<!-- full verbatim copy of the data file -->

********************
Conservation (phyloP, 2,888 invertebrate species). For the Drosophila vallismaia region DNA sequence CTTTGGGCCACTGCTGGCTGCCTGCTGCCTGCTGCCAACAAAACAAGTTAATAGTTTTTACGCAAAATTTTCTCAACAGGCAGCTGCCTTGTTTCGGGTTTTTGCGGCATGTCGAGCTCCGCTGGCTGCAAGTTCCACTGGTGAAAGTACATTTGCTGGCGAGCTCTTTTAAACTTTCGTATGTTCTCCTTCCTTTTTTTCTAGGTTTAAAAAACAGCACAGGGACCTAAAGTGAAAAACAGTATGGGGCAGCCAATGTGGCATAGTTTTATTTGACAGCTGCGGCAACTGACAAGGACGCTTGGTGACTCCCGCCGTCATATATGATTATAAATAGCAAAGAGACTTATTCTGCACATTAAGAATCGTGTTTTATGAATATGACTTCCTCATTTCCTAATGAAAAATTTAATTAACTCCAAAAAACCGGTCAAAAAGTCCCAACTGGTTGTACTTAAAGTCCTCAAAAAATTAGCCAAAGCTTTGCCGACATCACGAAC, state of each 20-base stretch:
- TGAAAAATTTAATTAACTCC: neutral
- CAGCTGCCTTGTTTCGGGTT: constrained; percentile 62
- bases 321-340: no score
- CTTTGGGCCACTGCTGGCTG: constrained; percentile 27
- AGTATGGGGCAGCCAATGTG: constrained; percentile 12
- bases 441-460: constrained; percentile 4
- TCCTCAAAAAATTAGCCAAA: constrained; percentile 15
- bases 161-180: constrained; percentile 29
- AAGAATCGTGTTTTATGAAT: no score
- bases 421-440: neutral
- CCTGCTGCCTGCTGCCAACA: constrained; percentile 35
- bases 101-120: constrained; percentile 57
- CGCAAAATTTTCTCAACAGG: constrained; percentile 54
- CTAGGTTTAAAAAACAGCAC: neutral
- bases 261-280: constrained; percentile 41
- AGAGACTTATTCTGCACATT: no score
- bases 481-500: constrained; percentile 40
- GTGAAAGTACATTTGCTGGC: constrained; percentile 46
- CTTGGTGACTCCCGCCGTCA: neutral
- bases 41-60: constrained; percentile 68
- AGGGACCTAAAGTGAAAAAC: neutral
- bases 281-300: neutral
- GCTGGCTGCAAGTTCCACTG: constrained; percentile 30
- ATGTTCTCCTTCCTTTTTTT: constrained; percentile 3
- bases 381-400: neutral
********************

Conservation (phyloP, 2,888 invertebrate species). For the Drosophila vallismaia region DNA sequence CTTTGGGCCACTGCTGGCTGCCTGCTGCCTGCTGCCAACAAAACAAGTTAATAGTTTTTACGCAAAATTTTCTCAACAGGCAGCTGCCTTGTTTCGGGTTTTTGCGGCATGTCGAGCTCCGCTGGCTGCAAGTTCCACTGGTGAAAGTACATTTGCTGGCGAGCTCTTTTAAACTTTCGTATGTTCTCCTTCCTTTTTTTCTAGGTTTAAAAAACAGCACAGGGACCTAAAGTGAAAAACAGTATGGGGCAGCCAATGTGGCATAGTTTTATTTGACAGCTGCGGCAACTGACAAGGACGCTTGGTGACTCCCGCCGTCATATATGATTATAAATAGCAAAGAGACTTATTCTGCACATTAAGAATCGTGTTTTATGAATATGACTTCCTCATTTCCTAATGAAAAATTTAATTAACTCCAAAAAACCGGTCAAAAAGTCCCAACTGGTTGTACTTAAAGTCCTCAAAAAATTAGCCAAAGCTTTGCCGACATCACGAAC, state of each 20-base stretch:
- TGAAAAATTTAATTAACTCC: neutral
- CAGCTGCCTTGTTTCGGGTT: constrained; percentile 62
- bases 321-340: no score
- CTTTGGGCCACTGCTGGCTG: constrained; percentile 27
- AGTATGGGGCAGCCAATGTG: constrained; percentile 12
- bases 441-460: constrained; percentile 4
- TCCTCAAAAAATTAGCCAAA: constrained; percentile 15
- bases 161-180: constrained; percentile 29
- AAGAATCGTGTTTTATGAAT: no score
- bases 421-440: neutral
- CCTGCTGCCTGCTGCCAACA: constrained; percentile 35
- bases 101-120: constrained; percentile 57
- CGCAAAATTTTCTCAACAGG: constrained; percentile 54
- CTAGGTTTAAAAAACAGCAC: neutral
- bases 261-280: constrained; percentile 41
- AGAGACTTATTCTGCACATT: no score
- bases 481-500: constrained; percentile 40
- GTGAAAGTACATTTGCTGGC: constrained; percentile 46
- CTTGGTGACTCCCGCCGTCA: neutral
- bases 41-60: constrained; percentile 68
- AGGGACCTAAAGTGAAAAAC: neutral
- bases 281-300: neutral
- GCTGGCTGCAAGTTCCACTG: constrained; percentile 30
- ATGTTCTCCTTCCTTTTTTT: constrained; percentile 3
- bases 381-400: neutral